ORONO — Increasing resiliency and reducing burnout among University of Maine School of Nursing students, faculty and staff will be the focus of WellNurse, a new initiative made possible by a $1.5 million award from the federal Health Resources and Services Administration to support and advance health and public safety workforce resiliency training.

WellNurse will be a research and interprofessional program in collaboration with the UMaine School of Food and Agriculture, Clinical Psychology Program, and New Balance Student Recreation Center. It will serve UMaine’s School of Nursing, which welcomed its largest first-year class of 115 students in fall 2021, and ultimately will be a model for health professional programs throughout the University of Maine System and beyond.

The three-year award by HRSA, an agency of the U.S. Department of Health and Human Services, is one of 34 nationwide. It is made possible by $103 million in American Rescue Plan funding to help health and public safety professionals, particularly those in rural and medically underserved communities, reduce burnout and promote mental health. The funding also supports training efforts that build resilience for health care professionals at the beginning of their careers.

The full list of Health Workforce Resiliency Awards is online at https://bhw.hrsa.gov/funding/health-workforce-resiliency-awards.

As part of the Health and Public Safety Workforce Resiliency Training Program, UMaine’s WellNurse will address a gap in developing and evaluating a systematic approach to reducing burnout and increasing resilience among students in nursing, says Kelley Strout, interim associate dean of health science, School of Nursing director and the principal investigator on the HRSA award. The initiative, focused on wellness in nursing education, will be key to supporting student success in the rigorous curriculum and ensuring on-time graduation, and in retaining faculty and staff.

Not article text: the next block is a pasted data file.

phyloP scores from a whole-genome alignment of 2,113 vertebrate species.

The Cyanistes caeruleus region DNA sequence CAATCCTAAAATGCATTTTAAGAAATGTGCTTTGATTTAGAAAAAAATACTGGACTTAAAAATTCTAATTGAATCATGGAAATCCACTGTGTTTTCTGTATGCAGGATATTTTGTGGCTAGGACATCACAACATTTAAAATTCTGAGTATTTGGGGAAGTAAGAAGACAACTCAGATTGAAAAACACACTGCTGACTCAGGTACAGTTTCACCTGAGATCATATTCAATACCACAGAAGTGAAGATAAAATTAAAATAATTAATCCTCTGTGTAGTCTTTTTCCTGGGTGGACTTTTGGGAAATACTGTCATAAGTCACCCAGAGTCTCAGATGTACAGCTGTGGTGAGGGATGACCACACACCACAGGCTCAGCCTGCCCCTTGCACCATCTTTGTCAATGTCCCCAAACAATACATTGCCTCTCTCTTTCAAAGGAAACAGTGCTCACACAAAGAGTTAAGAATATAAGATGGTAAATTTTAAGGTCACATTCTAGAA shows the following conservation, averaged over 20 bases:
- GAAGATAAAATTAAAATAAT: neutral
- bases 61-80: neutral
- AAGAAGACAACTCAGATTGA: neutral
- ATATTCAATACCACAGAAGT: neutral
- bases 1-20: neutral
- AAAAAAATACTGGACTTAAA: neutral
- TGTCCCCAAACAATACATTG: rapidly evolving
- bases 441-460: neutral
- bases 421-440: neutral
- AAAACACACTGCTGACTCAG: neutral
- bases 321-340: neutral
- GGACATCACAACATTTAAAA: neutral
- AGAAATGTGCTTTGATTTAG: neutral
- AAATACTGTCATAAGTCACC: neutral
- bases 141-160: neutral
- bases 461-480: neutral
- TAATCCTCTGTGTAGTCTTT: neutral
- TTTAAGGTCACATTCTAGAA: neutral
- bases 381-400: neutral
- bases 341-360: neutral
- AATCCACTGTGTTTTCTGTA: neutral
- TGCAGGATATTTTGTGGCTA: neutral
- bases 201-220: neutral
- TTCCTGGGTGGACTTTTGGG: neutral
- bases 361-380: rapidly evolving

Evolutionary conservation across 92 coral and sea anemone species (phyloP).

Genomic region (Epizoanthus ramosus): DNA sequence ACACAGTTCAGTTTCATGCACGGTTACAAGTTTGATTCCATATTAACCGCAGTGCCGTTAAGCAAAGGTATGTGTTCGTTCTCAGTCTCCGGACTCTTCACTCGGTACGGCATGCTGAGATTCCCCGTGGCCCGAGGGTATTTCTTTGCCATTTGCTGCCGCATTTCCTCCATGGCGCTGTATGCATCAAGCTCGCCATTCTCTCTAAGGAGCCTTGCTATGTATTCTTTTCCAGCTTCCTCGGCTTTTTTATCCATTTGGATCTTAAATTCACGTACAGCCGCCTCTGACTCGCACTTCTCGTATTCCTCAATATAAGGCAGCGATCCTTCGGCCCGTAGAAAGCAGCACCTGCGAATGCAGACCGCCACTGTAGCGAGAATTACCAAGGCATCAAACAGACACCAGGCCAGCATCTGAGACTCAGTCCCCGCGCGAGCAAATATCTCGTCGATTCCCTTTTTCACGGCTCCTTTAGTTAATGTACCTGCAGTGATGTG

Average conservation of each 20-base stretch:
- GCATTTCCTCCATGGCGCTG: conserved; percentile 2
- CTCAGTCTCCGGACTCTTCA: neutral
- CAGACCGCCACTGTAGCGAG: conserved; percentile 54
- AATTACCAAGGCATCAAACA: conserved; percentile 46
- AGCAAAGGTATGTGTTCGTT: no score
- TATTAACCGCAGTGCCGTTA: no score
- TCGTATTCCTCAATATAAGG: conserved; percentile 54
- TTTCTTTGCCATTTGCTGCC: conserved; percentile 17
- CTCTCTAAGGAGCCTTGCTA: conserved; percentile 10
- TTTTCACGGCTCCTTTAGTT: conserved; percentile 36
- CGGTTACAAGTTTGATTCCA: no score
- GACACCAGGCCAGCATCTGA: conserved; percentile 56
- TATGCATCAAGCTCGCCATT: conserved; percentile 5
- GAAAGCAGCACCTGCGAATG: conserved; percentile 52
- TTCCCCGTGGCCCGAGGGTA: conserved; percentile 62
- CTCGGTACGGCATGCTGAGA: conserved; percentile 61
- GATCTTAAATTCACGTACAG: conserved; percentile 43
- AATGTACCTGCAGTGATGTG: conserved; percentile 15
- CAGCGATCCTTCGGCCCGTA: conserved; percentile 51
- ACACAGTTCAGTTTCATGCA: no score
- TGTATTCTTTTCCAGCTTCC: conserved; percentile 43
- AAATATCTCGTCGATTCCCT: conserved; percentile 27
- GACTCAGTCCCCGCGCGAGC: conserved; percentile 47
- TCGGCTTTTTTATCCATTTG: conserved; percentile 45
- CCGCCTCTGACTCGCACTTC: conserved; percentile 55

A resilient nursing workforce can withstand burnout and the demands precipitating current workforce shortages, Kelley noted in the award proposal.

“We’ve seen unprecedented levels of stress, anxiety and burnout across the nursing profession related to working and learning in a high-stakes environment, while we continue to manage the additional demands generated from the pandemic,” says Strout, who is collaborating on the project with Rebecca Schwartz-Mette (co-investigator), associate professor of psychology, and Jade McNamara (co-investigator), assistant professor of human nutrition; and Joshua Bridges, assistant director of fitness and wellness at the campus Fitness Center.

Liam O’Brien, professor of statistics at Colby College, leads the WellNurse evaluation team.

To teach resilience-building skills, WellNurse will implement the evidence-based program, mindfulness-based stress reduction (MBSR), for all School of Nursing students, faculty and staff. Physical fitness and nutrition training, and peer mentoring also will be key. The three-year program will be the basis for a UMaine wellness, resilience and stress management curriculum in the School of Nursing.

The nationally ranked School of Nursing includes 413 undergraduate and 43 graduate students, 14 full-time and 37 part-time faculty, three professional and one administrative staff members. It has close partnerships with more than 200 clinical agencies statewide, including Northern Light Health, the school’s primary training site. During the coronavirus pandemic, School of Nursing faculty and students have been deployed to address the greatest health care needs in Maine.

This is the second HRSA award to the School of Nursing in the past seven months. UMaine received a four-year, $1.7 million grant to launch the initiative, Promoting Diversity in Nursing Education, in partnership with Northern Light Health and Morgan State University.